The federal and provincial governments have announced a wave of funding to communities across British Columbia to provide upgrades to wastewater treatment facilities, and Tofino is among those.
The District of Tofino will be getting $7.5 million of the $48.6 million being given out by the federal government, which will be going towards Phase 2 of the Secondary Wastewater Treatment and System Upgrade project announced back in 2019.
“Tofitians care deeply about the natural environment and have worked for years to develop a modern, reliable wastewater treatment system to improve water quality in Clayoquot Sound, support Indigenous practices and local economies, and protect human health,” said Josie Osborne, MLA for Mid Island-Pacific Rim in a release regarding the announcement. Osborne was Tofino’s mayor when the project first received approval.
The project, which got underway late last year, is set to build an entirely new wastewater treatment plant to replace the four pump stations that were in place.
The reasoning behind it? Tofino is the last municipality left on Vancouver Island to pump raw sewage into the Pacific Ocean. Following a federal mandate that all municipalities treat their sewage by 2020, the project was put into place. It was then delayed for an extended period of time due to the COVID-19 pandemic, and a funding shortage after bids for construction came in short.
Osborne says she is thrilled to see the project coming to fruition.
“This project – the largest infrastructure project ever undertaken in Tofino – was possible because of the vision, collaboration and partnership between the District of Tofino, Tla-o-qui-aht First Nation, the Province of BC, and Canada. I offer my gratitude and congratulations to everyone involved in this long-awaited achievement.”
By treating the sewage and improving water quality, the marine environment around Tofino and in the Clayoquot Sound will be greatly protected.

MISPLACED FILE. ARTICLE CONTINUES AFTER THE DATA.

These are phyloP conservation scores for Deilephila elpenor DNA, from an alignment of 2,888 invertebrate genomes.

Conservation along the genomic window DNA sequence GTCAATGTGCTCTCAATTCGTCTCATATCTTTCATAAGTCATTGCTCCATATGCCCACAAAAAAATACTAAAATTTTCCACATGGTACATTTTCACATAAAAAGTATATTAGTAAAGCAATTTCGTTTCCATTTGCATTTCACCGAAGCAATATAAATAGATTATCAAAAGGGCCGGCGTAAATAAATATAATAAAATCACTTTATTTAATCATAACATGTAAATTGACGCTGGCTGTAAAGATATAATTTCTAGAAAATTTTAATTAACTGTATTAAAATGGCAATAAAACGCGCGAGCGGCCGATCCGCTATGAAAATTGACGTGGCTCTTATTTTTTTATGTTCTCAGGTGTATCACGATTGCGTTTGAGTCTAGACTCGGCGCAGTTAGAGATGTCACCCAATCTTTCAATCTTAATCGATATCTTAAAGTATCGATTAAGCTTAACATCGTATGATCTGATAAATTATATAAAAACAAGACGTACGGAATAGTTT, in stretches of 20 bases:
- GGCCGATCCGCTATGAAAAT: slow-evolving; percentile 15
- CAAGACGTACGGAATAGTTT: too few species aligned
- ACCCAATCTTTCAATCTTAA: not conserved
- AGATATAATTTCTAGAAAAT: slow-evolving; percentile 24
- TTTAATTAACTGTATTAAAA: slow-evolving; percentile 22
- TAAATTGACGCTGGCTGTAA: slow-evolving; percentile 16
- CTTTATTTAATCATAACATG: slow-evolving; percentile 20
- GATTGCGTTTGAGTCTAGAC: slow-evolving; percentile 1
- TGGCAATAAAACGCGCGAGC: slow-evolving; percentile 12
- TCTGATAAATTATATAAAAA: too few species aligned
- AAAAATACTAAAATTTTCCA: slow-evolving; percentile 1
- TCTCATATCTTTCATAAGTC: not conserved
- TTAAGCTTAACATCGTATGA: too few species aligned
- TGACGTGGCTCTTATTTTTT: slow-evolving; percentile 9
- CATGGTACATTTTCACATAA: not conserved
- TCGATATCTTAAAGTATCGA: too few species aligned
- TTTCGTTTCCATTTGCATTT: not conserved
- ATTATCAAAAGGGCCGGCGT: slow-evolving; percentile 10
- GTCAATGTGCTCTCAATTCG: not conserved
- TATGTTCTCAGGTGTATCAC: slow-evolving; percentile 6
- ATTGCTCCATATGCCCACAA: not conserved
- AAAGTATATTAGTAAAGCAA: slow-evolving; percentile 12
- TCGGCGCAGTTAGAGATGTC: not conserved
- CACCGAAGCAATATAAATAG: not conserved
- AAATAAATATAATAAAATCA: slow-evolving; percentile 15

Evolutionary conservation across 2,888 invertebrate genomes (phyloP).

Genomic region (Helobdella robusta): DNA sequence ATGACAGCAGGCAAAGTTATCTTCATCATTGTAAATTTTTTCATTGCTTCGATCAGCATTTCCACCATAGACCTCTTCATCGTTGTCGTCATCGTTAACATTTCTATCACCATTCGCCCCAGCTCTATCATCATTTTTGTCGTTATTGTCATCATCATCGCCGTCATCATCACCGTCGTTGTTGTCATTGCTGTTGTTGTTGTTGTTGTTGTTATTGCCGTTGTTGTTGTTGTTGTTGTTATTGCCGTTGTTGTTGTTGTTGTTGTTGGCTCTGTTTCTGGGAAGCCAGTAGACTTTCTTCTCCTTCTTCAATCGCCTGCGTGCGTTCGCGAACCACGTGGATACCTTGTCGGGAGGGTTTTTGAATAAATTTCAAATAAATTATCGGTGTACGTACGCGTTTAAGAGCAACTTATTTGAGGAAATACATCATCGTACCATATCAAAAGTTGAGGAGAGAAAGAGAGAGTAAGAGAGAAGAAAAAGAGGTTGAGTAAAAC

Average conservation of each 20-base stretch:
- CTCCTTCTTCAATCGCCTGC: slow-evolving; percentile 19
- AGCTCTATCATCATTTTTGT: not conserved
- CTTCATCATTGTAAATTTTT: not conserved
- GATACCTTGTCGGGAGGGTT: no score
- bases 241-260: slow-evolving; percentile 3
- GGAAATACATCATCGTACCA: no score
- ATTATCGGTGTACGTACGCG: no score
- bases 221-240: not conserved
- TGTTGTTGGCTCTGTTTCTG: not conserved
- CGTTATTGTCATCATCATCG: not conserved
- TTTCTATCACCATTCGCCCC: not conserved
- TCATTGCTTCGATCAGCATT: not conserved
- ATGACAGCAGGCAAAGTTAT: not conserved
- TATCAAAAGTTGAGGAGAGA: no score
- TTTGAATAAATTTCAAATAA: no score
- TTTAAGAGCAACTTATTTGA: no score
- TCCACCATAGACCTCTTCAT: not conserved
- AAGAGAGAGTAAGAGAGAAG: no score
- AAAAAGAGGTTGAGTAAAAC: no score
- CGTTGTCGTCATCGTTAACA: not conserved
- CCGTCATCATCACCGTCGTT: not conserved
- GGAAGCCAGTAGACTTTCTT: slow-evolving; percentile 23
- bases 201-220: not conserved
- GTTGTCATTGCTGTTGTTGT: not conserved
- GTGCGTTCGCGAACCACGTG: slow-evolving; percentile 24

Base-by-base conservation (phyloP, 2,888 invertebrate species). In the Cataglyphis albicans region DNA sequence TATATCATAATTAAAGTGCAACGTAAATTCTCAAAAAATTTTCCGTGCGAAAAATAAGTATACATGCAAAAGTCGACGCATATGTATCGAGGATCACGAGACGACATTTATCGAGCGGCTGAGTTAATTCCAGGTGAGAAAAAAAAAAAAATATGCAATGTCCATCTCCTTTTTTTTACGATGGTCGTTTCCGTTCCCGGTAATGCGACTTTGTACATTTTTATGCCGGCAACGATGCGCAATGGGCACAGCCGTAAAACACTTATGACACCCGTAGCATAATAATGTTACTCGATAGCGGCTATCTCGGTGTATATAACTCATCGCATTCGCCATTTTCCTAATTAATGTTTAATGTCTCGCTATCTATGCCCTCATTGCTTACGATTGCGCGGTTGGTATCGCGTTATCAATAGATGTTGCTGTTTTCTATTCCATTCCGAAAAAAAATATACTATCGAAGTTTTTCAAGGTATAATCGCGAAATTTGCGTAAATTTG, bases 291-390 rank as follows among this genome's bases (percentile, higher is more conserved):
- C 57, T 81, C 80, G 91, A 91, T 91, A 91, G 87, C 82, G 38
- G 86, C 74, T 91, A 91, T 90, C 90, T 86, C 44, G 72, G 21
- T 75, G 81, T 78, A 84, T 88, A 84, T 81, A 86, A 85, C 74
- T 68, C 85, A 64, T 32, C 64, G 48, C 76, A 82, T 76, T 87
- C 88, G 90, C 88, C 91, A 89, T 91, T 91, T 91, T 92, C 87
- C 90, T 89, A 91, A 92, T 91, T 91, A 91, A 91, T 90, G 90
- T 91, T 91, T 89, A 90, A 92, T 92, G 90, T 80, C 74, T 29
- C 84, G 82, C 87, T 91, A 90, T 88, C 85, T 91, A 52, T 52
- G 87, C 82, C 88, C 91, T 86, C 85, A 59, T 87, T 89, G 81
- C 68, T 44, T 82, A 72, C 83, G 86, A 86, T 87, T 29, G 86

“I am proud to be working with all levels of government to support joint infrastructure projects to ensure British Columbians have access to quality drinking water and reliable wastewater systems, while also protecting our rivers, lakes, and oceans. These seven new projects will improve services for B.C. communities and will protect critical infrastructure for years to come,” says Anne Kang, minister of Municipal Affairs for British Columbia.
The District of Tofino was initially given approximately $40 million in grants from the provincial and federal governments for the treatment plant back in 2020. They quickly learned, however, that the $55 million they had first estimated for the cost was far too low. The project’s current cost sits at around $78 million.
Tofino is one of seven municipalities receiving funding from the governments, alongside the Village of Tahsis and the District of Central Saanich, putting nearly half on Vancouver Island. The other four are the Village of McBride, the Town of Golden, the City of Kamloops, and the City of New Westminster. Tofino is receiving the most funding out of all municipalities in this wave.
“Investments in modernizing wastewater infrastructure improves the health and prosperity of our communities and protects our local environment. Our government is proud to invest more than $26.5 million in these wastewater upgrades projects across British Columbia,” says Harjit Sajjan, the minister responsible for the Pacific Economic Development Agency of Canada. “We will continue to collaborate with our partners to deliver more projects like these that improve wastewater management, increase treatment reliability, and support sustainable community development.”
Funding for all projects is contingent on fulfilling consultations with Indigenous groups in their respective locales.
Tofino’s wastewater treatment plant is expected to be operational by the end of 2024.